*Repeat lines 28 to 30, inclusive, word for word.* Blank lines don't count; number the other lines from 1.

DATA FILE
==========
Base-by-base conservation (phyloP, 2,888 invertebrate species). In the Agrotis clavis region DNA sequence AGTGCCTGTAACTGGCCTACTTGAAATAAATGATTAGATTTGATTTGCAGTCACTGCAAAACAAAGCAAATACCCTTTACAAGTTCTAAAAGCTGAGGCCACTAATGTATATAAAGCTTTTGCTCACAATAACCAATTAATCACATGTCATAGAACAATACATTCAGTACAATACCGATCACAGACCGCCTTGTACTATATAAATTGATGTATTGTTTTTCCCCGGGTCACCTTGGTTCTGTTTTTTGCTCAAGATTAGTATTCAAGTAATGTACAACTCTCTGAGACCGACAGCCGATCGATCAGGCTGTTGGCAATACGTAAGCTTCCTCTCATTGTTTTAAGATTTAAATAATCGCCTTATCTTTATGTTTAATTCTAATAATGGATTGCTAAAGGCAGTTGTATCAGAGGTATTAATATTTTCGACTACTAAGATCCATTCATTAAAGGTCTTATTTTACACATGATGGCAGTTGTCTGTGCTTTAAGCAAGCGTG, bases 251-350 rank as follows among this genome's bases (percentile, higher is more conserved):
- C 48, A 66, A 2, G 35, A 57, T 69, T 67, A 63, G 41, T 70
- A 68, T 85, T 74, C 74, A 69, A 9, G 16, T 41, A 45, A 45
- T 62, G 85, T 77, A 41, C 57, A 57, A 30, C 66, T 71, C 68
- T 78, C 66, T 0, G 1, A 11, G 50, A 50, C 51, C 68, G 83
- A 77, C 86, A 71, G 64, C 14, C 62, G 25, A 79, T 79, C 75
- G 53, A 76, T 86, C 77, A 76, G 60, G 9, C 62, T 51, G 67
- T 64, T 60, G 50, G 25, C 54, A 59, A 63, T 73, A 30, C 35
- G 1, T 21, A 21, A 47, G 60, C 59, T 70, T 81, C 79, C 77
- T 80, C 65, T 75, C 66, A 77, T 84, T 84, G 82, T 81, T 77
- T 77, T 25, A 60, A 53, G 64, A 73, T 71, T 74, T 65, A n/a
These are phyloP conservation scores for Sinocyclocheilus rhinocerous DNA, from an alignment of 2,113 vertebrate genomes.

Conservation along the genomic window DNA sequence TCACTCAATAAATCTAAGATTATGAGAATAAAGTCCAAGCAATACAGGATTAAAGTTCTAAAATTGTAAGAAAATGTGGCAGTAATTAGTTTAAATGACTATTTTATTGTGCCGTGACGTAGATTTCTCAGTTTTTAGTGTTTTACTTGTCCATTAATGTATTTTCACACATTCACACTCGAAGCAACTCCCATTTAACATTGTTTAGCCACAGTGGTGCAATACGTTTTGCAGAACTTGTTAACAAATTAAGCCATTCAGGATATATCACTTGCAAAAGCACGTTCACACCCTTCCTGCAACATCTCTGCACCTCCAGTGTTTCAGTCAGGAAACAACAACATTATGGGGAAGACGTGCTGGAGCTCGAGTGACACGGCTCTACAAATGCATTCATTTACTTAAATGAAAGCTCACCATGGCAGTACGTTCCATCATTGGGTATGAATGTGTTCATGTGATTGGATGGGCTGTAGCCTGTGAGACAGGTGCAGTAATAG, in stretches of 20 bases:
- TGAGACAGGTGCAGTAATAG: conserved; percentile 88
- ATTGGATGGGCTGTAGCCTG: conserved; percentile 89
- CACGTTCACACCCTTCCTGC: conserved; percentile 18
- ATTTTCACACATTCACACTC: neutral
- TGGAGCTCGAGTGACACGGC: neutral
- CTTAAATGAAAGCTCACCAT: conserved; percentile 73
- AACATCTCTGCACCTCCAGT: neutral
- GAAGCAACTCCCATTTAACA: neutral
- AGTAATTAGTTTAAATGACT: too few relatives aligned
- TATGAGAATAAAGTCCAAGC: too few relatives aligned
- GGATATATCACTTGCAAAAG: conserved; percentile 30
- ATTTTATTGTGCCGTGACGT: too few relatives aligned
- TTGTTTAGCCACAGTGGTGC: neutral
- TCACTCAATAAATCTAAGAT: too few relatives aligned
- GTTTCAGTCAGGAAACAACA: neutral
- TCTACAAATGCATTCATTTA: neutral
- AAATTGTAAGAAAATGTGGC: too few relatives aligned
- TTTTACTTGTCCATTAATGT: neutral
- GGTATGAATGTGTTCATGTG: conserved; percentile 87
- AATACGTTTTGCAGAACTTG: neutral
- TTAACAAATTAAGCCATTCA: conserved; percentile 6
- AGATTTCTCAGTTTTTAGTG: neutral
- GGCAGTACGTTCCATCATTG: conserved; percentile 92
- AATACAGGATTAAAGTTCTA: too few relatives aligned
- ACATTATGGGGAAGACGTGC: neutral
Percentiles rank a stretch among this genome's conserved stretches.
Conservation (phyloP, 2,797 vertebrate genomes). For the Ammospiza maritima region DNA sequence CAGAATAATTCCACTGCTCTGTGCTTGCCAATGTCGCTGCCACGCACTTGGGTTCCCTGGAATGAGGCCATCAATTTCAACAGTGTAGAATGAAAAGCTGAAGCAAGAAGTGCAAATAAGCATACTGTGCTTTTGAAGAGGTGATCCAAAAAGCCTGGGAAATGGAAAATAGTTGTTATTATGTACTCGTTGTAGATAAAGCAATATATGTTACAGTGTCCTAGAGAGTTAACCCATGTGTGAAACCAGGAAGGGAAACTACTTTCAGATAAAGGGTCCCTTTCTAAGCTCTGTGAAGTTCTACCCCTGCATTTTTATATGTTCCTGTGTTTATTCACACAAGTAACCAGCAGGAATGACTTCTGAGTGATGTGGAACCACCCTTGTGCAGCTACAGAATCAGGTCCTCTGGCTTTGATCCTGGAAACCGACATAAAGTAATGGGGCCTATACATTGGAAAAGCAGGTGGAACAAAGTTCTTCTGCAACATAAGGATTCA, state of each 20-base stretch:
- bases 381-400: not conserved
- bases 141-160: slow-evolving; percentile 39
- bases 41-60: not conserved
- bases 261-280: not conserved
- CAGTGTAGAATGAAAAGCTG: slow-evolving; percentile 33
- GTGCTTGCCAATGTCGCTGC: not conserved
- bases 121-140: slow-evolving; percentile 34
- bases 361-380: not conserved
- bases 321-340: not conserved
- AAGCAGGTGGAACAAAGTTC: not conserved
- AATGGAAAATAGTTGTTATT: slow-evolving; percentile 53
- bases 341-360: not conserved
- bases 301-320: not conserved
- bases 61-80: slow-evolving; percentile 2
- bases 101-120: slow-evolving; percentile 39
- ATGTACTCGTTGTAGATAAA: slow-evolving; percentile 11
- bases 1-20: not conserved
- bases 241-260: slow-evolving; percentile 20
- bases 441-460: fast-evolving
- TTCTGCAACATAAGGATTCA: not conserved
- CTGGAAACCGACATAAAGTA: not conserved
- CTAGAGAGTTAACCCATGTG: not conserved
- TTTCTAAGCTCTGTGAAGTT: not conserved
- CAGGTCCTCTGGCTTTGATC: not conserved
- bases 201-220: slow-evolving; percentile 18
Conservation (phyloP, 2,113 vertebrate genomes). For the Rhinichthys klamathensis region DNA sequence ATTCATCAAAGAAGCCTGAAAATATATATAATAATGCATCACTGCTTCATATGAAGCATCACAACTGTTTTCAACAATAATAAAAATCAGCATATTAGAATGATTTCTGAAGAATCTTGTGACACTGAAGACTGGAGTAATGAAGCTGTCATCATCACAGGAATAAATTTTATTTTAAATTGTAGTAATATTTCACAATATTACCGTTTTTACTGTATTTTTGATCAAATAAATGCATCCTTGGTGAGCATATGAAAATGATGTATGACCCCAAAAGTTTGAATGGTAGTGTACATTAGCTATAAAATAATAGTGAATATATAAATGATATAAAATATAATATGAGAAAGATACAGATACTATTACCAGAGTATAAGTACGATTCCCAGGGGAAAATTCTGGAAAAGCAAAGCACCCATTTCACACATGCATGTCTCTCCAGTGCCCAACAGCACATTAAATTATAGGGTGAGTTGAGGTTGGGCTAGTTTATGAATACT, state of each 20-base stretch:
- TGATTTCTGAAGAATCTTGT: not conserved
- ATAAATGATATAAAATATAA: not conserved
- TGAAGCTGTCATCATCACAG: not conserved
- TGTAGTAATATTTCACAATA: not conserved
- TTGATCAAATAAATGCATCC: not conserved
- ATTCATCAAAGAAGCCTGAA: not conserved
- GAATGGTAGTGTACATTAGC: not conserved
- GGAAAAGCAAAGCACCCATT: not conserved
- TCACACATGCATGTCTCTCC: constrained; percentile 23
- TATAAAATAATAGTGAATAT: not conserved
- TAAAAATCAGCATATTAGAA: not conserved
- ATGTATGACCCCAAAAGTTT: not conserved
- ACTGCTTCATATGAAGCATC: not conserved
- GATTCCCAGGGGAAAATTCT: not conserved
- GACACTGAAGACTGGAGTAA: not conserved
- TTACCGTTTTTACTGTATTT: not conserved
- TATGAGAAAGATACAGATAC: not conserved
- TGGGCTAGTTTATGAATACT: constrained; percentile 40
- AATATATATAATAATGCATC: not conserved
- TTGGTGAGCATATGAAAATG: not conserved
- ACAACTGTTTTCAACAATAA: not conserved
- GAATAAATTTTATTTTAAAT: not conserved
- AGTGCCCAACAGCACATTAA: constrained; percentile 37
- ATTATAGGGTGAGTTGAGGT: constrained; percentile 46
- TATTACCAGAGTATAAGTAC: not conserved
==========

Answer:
- GTTTCAGTCAGGAAACAACA: neutral
- TCTACAAATGCATTCATTTA: neutral
- AAATTGTAAGAAAATGTGGC: too few relatives aligned